Shootings at a Pittsburgh synagogue and at a Kentucky grocery store -- as well as the mailed pipe bombs to Democratic leaders, CNN and some of President Trump's critics -- have all been described as being motivated by hate.
Suspects were arrested in all three incidents over the past week, but only the alleged Pittsburgh shooter is being charged with a hate crime.
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One explanation, several former prosecutors told CNN, is that hate crimes are more difficult to charge and prosecute than other criminal charges, largely because they require law enforcement to prove a specific motivation of bias.
"Generally (for hate crimes), a prosecutor has to prove to a jury beyond a reasonable doubt not only that the defendant committed a murder or a crime ... but also that the defendant committed the crime for a very specific reason," said Elie Honig, a CNN analyst and former prosecutor.
Regular criminal charges, though, have no such demand to prove motive.
"As a prosecutor, you always want to be able to explain motive, but there are times when the law often does not require you to prove motive," he said.
The complexities of the issue were reflected in comments by Mitch McConnell on Monday. The Senate Majority Leader said he believes the recent shootings are hate crimes -- but he also acknowledged that he wasn't sure if that was legally accurate.
"If these aren't definitions of hate crimes, I don't know what a hate crime is," McConnell told reporters Monday. "And I know that's a legal determination that's going to be made by others, but that certainly is my opinion."
McConnell's comments help illustrate the contrast between the general understanding of a hate crime compared to its legal definition -- an important distinction as authorities pursue prosecutions in these high-profile cases.
Why one attack is seen as a hate crime and the other is not
That added hurdle of proving motive partly explains McConnell's hesitancy to legally define both shootings last week as hate crimes.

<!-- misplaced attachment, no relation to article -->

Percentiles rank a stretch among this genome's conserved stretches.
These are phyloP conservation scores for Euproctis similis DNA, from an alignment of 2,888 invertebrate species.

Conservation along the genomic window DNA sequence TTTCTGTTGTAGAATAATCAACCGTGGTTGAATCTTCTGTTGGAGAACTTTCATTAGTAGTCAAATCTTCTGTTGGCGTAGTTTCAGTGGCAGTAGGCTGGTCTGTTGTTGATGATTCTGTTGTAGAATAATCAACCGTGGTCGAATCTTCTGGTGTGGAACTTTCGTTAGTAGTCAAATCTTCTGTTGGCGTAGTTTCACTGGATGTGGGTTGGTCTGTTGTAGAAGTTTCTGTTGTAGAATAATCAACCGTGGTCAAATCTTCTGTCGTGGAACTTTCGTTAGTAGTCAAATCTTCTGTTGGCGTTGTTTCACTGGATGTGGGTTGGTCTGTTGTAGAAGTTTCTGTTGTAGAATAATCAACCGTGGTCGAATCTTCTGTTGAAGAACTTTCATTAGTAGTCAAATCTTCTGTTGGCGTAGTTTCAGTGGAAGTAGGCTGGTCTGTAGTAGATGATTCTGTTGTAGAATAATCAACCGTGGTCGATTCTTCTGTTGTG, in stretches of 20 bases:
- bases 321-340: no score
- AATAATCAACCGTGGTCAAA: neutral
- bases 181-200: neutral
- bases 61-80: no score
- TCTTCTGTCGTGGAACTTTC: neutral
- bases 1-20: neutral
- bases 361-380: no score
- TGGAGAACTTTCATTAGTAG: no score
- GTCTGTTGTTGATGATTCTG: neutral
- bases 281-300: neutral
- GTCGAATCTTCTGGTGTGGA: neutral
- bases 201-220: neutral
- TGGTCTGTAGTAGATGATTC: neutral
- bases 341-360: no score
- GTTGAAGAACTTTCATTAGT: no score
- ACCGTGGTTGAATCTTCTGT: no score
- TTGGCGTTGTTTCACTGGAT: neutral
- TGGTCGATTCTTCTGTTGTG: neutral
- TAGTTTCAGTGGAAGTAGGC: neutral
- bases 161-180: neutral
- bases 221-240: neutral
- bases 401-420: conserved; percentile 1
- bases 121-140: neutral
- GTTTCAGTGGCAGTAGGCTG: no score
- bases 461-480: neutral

The suspect in the synagogue shooting, Robert Bowers, targeted a Jewish place of worship, made anti-Semitic statements during and after the shooting and extensively targeted Jews on social media.
For those reasons, he is being charged in federal court with hate crimes, including 11 counts of obstruction of exercise of religious beliefs resulting in death. He could face the death penalty if he is convicted.
However, the white man accused of fatally shooting two black people in a Kroger grocery store in Jeffersontown, Kentucky, has not been charged with hate crimes at this point.
The suspect, Gregory A. Bush, was arraigned on two counts of murder and 10 counts of wanton endangerment and is being held on $5 million bond, according to CNN affiliate WAVE.
Prior to the shooting, Bush allegedly tried to enter a predominantly black church nearby but was unable to get inside, officials said. Investigators are looking into reports that Bush told a bystander before he was captured that "whites don't shoot whites."
The case "appears as if it is" a hate crime and is being investigated as one, Jeffersontown Mayor Bill Dieruf told CNN on Monday. Russell M. Coleman, the US attorney for the Western District of Kentucky, also said federal investigators are looking into potential civil rights violations such as hate crimes.
So why has one man been charged with hate crimes but not the other? CNN law enforcement analyst James Gagliano said that the Pittsburgh shooter's anti-Semitic remarks to police at the scene made connecting the dots fairly easy.